Their guidance uses biking, walking, and driving your own personal vehicle as examples of suggested ways to commute.

In order to get more people to avoid public transportation, the HM suggests that employers should offer their workers incentives. Subways, buses, and carpools are places where people remain in close contact for an extended period of time.

If you don’t live with those people, it obviously increases the risk of exposure to coronavirus. By commuting individually or only sharing a car with people you live with, you minimize your exposure to others and reduce your risk of disease.

What steps should you take to make your commute as safe as possible?

No matter how you get to work, there are certain general recommendations you should follow:

  • Wash your hands for at least 20 seconds with soap and water, or use hand sanitizer with at least 60 percent alcohol before and after your trip.
  • Avoid touching your eyes, nose, or mouth with your hands.
  • Cover your coughs and sneezes, throw used tissues in the trash, and wash your hands or use hand sanitizer after you cough or sneeze.
  • Maintain at least 6 feet between yourself and other people who don’t live in your household.
  • Wear a cloth face covering when you aren’t able to maintain physical distance between yourself and others. Wearing a mask on public transportation signals to others that you’re trying to keep the community safe in addition to yourself.
  • Stay home when you’re sick or have been near someone who has COVID-19.
  • Limit your travel if you’re older or have a disability or underlying health condition that puts you at greater risk.
  • If you are at greater risk, bring a “transportation buddy” with you to help with any special needs that you have, such as carrying bags.

What if you must take public transportation?

While traveling alone might be the best option in an ideal world, the HM has altered their recommendations to reflect the fact that not everyone will be able to do so.

If you are using public transportation or ride sharing in order to get to your job, they recommend following the above general guidelines as well as certain specific guidelines related to your particular mode of transportation.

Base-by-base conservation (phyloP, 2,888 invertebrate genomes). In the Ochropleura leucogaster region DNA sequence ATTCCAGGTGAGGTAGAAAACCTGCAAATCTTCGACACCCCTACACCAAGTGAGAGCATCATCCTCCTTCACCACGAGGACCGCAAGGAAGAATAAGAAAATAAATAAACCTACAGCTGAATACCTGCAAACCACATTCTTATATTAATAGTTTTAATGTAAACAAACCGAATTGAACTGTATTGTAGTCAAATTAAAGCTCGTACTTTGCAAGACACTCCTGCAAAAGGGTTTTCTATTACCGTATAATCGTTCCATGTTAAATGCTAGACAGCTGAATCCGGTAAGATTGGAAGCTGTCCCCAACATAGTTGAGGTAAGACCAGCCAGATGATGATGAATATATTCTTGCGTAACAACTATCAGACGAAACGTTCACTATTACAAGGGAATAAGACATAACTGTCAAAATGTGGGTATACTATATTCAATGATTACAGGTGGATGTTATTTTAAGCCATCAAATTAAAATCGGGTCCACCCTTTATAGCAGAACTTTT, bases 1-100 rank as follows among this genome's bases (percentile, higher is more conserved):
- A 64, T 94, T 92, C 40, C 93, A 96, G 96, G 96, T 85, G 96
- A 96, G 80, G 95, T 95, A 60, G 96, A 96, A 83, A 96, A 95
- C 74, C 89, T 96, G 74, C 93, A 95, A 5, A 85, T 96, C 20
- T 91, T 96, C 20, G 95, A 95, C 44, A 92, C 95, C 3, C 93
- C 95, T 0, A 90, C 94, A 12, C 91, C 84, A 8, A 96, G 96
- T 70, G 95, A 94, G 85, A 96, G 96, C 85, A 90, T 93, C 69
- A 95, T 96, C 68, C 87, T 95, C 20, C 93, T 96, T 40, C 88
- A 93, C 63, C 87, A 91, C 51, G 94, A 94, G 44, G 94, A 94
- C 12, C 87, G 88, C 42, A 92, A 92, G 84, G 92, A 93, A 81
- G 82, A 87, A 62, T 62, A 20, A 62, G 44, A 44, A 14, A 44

The full set of guidelinesTrusted Source is available through their website. However, there are several additional important points that can be distilled from them:

  • When using public transit, stay up-to-date on any changes to services and procedures. This is especially important if you require any special assistance.
  • Avoid touching things. Make use of touchless payment methods and no-touch trash cans and doors whenever possible. Wash your hands or use hand sanitizer as soon as possible after touching any frequently touched surfaces.
  • Practice physical distancing. Travel during non-peak hours, if possible. Put at least 6 feet between yourself and other people. Follow any physical distancing markers like floor decals or signs that have been designated by your local transit authority.
  • Practice good hand hygiene. Wash your hands and use hand sanitizer as needed.
  • Improve ventilation. If you’re in your own vehicle or a passenger in a ride share or taxi, try to improve the ventilation by opening windows or setting the air ventilation or air conditioning on non-recirculation mode.
  • Clean and disinfect surfaces. Use disinfecting wipes to clean any frequently touched surfaces prior to use.

The bottom line

The above Health Ministry guidelines we all should follow but it totally depends on the mode of transportation, place of work, number of people and many more. Still the risk of covid 19 can be controlled depending upon individual responsibility commuting, how he follows the guideline and can he/she keeps himself safe.

So stay safe stay alert.